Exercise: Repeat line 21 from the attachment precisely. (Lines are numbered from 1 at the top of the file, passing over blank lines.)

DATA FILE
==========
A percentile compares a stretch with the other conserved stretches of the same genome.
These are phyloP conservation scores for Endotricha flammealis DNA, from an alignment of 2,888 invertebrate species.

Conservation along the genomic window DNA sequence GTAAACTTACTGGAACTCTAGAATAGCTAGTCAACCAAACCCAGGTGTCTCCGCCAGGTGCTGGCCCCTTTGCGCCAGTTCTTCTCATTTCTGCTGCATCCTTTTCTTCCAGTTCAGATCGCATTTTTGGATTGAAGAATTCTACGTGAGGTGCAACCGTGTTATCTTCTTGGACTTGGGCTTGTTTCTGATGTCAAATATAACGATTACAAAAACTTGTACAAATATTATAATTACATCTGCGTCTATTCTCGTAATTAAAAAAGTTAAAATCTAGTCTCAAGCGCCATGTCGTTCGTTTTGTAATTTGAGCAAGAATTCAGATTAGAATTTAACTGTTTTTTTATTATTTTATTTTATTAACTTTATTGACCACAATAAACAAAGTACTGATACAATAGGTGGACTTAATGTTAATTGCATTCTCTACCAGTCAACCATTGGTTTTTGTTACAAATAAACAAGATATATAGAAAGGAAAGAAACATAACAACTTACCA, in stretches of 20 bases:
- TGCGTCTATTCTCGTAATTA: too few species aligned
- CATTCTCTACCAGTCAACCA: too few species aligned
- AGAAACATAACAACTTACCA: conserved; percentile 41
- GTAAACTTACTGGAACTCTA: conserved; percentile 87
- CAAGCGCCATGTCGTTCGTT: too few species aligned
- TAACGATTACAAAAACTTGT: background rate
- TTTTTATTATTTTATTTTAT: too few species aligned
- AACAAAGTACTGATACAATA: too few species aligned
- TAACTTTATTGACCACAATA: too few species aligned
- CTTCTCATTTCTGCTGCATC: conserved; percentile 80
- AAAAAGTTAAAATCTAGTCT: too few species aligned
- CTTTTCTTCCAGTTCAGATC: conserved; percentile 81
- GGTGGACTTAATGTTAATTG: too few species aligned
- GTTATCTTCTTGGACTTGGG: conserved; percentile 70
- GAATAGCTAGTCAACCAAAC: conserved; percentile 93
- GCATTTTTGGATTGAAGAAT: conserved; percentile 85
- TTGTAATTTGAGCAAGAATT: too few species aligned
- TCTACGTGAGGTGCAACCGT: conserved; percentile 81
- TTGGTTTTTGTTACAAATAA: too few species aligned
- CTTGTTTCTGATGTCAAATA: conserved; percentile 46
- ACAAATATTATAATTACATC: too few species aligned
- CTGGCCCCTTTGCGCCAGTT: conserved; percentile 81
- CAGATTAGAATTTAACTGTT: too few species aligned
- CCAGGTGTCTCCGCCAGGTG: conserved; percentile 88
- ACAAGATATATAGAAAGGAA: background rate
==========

- TCTACGTGAGGTGCAACCGT: conserved; percentile 81